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Open Letter To the Peace Movement

We Must Close Ranks Now!
Open Letter To the Peace Movement

We Must Close Ranks Now!

I could care less who is organizing the DC rally on the 26th. of Oct. I'm going. I am an anarchist who's only agenda is the saving the precious life on this planet. I am not invested in any particular group. I put my analysis out for free on Indymedia because I shy away from entrenched economic structures when it comes to my research. I am only interested in the opportunity for truth to surface,

As far as I am concerned the CIA could be organizing the rally and I would still show up. The numbers are what count not the organizers. This silence between the different groups as each of them compete to be the leadership of this movement is only counter productive if you pay attention to it. It is the cause that matters not the petty personality conflicts amongst the organizers of the movement.

My favorite paradox in America is the fact that politicians especially those on the right focus on the sanctity of the flag rather than the sanctity of the constitution, espousing freedom while shredding the great meaning of the document. As long as this movement keeps focusing on the cult of personality instead of movement we will not get the numbers out that are required to make a difference. People need to park their egos and focus on the prize, a future without war. A future where Nature is allowed her dance of life. A future devoid of the power and the glory of man but rather of all life on this beautiful gem, this Earth.

If we can not visualize our future it can not happen. To visualize our future it must be accepted that every person represents a unique view of that future. Ideas live and die as people do but the one constant is life. Life is more important than anything. There is no aspect of life that is attempting to destroy the whole in order to win the game of life. This I have the greatest faith in. This is why we will succeed. We are the balance to those who resent life as they can not control it. We who have accepted life and death as we accept the seasons can walk together without fear in the unity of protest against war.

I have no leader, I lead no one. Please, let us come together right now, over me.

homepage: homepage: http://dadapop.com

I agree 15.Oct.2002 17:55

nora

... thank you for taking the time to express so thoughtfully and succinctly a strategic paradigm I more roughly coin "WFW" (Whatever Fucking Works). That is not to imply that your worldview is as simplistic as mine.

anyway, thanx.

Cool--I hope zillions of people march on O26 15.Oct.2002 18:20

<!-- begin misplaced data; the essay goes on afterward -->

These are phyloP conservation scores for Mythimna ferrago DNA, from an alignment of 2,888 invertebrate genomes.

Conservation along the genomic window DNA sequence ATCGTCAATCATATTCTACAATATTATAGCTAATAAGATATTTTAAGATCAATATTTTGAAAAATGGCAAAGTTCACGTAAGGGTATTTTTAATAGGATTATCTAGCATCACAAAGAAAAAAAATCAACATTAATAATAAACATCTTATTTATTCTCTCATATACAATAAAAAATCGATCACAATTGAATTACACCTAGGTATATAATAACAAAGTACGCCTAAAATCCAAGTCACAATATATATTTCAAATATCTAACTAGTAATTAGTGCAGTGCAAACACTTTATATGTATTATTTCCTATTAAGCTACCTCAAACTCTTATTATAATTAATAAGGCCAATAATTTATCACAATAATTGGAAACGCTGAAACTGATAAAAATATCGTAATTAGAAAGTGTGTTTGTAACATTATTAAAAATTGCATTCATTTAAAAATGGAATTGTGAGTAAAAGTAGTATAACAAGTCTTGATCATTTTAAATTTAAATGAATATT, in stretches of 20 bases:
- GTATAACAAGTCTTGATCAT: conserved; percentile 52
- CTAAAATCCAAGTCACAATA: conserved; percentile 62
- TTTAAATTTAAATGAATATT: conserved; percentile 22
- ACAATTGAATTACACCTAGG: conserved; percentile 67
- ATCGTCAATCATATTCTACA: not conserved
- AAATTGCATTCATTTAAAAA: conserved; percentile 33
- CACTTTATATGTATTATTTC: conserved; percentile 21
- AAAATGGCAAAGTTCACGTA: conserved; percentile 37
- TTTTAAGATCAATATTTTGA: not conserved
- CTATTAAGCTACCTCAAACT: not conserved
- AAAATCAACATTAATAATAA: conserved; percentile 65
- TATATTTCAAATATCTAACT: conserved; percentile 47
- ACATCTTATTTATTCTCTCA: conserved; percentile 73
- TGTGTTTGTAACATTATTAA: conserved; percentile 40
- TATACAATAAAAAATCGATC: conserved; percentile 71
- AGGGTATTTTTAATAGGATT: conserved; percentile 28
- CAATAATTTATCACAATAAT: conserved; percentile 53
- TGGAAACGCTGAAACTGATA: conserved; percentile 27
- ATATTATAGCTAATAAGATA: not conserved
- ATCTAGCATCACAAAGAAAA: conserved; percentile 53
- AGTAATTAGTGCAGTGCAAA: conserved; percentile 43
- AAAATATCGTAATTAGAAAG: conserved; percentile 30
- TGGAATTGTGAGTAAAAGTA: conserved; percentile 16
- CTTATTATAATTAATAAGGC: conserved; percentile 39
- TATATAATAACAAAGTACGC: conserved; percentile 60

In DC, SF, and PDX

I hope tons of people show up in the main cities where Oct 26 is happening. But I also believe it is important to hold our "leadership" accountable. I want to do all I can to stop this war, but sometimes I have a hard time marching behind leadership I don't necessarily agree with. And there is much that is questionable about the IAC and ANSWER's leadership.

Anyway, I can't afford to go to San Francisco, but I will participate in whatever happens in Portland on October 26.

The Dangers of a Hijacked Anti-War Movement 15.Oct.2002 20:40

The One True b!X

The following is something I just posted at Pox Americana, which is relevant to this. Please note that although I believe the issues are important, and that there's a real danger of the anti-war movement becoming more easily-dismissable if it gets hijacked by other agendas, I am going to SF on October 26th.

Michelle Goldberg, writing for Salon (in a Premium article; if you need a copy, email me and I'll send you one), details at length the potential pitfalls of the current organizers of the nascent anti-war movement in the United States. She addresses very, very critical issues that everyone should confront, especially as we head towards the national marches on October 26th, with more depth than I have done here. But the spirit -- and her point -- is essentially the same: Unless we focus are narrowly as possible on the war itself, and not force exhibitions of mass opposition to encompass a wider anti-Bush (or anti-capitalism, or anti-police, or anti-whatever) agenda, we are (quite simply) going to lose before we even really get started.

There are organizational and philosophical linkages behind both the organizers of the upcoming October 26th marches and the organizers of the recent October 5-7 marches that would inevitably alienate much of the mainstream opposition to the war, and if mass events are turned into a mass soapbox for those other agendas and associations, the entire anti-war movement could collapse almost overnight.